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Ekron Inscription, early 7th century BCE

The temple (which) Achish son of Padi son of Ysd son of ’Ada’ son of Ya‘ir ruler of Ekron built

for Pt[n]yh, his Lady. May she bless him and ke[e]p him and prolong his days and bless his
[l]and.
(translated by Aaron Demsky)
Ekron_Inscription

Ekron Inscription

 

Ekron_Inscription_drawing

Ekron Inscription Drawing

The monumental Ekron inscription is dated, stratigraphically and historically, to the first half of the seventh century B.C.E. The five lines of the inscription are enclosed in an incised border (except on the bottom, where the border is broken of). And, mirabile dictu, the inscription itself is both complete and, for the most part, very readable. The words are separated by word dividers in the form of dots.

The inscription calls on a goddess (her name is highlighted in the drawing) to bless king Achish and his land. It is significant that the formula used here, “May she bless him and keep him” (tbrkh vtsûmrh), is reminiscent of the first of the three Priestly blessings as recorded in the Bible (Numbers 6-24)- “May the Lord bless you and keep you” (yevarekhekha YHWH veyishmerekha) and in the inscriptions discovered by Gabriel Barkay at Ketef Hinnom in Jerusalem.

The text is extraordinary in many ways, as the Ekron archaeological team rightly points out. The temple, the inscription tells us, was built by Achish, son of Padi, son of Ysd, son of ’Ada’, son of Ya‘ir, ruler of Ekron. Both Achish and Padi are known from Assyrian records as kings of Ekron. Achish, or as the Assyrians pronounced his name, Ikausu, is one of the kings who provided building materials for the palace of the Assyrian king Esarhaddon (680–669 B.C.E.) in Nineveh.2 Achish also participated in an Assyrian military campaign led by Ashurbanipal (668–627 B.C.E.) against Egypt in 667 B.C.E.3 Although he is identified in the Assyrian sources as king, in the Ekron inscription Achish bears the title sar, which can be translated “ruler” or “mayor.” The official publication of the inscription suggests that the use of sar may indicate that this title expresses the vassal’s loyalty to his Assyrian overlord—or more probably that the word means “king” in a Philistine-Canaanite dialect.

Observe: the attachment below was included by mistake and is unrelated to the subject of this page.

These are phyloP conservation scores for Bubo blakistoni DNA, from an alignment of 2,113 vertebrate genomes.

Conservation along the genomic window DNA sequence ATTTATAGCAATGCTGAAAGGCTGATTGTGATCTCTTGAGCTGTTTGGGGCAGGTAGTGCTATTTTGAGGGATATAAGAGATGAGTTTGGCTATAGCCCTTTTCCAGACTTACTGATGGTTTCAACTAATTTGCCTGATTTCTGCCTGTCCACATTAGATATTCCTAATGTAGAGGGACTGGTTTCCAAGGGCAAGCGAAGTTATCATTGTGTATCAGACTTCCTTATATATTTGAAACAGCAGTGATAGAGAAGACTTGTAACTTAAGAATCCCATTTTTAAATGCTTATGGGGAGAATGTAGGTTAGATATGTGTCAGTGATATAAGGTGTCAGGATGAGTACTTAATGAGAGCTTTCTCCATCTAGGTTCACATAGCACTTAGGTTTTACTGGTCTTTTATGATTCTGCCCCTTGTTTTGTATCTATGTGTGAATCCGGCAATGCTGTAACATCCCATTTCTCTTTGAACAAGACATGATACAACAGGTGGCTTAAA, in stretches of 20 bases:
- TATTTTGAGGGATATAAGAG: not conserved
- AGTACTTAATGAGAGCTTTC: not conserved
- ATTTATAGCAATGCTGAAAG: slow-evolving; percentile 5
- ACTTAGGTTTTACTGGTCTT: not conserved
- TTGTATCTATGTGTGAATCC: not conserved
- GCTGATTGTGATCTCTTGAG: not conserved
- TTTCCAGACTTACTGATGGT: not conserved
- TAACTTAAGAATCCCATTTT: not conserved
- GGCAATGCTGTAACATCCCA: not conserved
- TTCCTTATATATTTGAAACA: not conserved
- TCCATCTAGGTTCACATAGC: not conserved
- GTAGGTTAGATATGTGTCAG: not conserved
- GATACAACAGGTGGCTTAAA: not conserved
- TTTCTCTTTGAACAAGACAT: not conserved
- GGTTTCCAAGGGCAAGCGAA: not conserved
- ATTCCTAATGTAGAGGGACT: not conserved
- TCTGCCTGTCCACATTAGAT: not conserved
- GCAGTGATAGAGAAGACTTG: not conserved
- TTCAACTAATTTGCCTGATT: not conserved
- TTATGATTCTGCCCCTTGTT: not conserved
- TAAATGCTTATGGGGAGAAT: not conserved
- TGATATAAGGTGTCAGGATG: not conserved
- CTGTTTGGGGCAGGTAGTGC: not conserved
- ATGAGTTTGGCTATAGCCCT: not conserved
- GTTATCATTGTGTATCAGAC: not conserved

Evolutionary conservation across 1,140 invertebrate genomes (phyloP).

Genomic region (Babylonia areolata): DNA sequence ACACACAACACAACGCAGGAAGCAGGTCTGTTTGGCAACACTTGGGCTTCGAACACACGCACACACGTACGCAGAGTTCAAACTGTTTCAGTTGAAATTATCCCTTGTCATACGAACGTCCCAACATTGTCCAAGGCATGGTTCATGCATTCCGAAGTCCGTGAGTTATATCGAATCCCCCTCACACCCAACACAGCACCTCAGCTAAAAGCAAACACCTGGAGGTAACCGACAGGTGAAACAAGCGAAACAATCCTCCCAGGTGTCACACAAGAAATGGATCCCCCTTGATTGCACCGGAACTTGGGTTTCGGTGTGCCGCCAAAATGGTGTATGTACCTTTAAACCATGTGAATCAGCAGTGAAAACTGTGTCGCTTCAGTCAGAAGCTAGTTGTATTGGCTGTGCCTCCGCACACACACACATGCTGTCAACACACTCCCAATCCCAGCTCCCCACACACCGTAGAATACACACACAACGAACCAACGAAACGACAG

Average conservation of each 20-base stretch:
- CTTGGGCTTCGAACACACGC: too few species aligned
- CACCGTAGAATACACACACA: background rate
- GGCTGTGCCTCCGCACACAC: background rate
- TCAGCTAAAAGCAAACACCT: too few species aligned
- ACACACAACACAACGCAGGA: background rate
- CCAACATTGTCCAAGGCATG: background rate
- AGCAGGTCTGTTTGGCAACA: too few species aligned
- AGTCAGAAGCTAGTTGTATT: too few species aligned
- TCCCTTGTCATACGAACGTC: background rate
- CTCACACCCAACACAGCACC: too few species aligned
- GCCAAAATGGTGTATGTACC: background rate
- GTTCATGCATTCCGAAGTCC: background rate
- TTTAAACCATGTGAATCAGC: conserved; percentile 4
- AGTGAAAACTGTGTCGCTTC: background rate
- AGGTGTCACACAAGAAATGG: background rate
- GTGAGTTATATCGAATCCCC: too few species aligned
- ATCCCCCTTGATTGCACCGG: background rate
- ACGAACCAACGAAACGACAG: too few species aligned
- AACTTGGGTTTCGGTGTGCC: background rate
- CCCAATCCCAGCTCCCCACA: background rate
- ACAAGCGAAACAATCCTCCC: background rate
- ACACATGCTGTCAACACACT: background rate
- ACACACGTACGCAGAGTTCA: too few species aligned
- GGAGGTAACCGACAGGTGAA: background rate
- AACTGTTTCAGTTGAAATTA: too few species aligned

Achish’s father, Padi, is also referred to as king of Ekron in an Assyrian text. Padi was taken prisoner by Hezekiah during the latter’s revolt against Sennacherib (705–701 B.C.E.).4 Now, with the help of the Ekron inscription, we can add three more, earlier rulers to the Philistine dynasty that ruled Ekron in the eighth and seventh centuries B.C.E.—Ysd, ’Ada’ and Ya‘ir.

The name Achish is especially interesting because it is the name of a Philistine ruler of Gath mentioned in the Bible. When David fled from the wrath of King Saul, he joined the company of Achish of Gath (1 Samuel 21-11, 27-2). This Achish is of course not the same as the one referred to in the inscription- The Biblical Achish of Gath ruled in about 1000 B.C.E.; the Achish referred to in the Ekron inscription and in the Assyrian records is his seventh-century B.C.E. namesake. The continuity in names over more than three centuries may indicate that Ekron was the heir of neighboring Gath’s territory and culture.

Discovering a Goddess, Aaron Demsky, BAR 24-05, Sep-Oct 1998. and sidebar “Ekron Inscription,” BAR Sept/Oct 1998.

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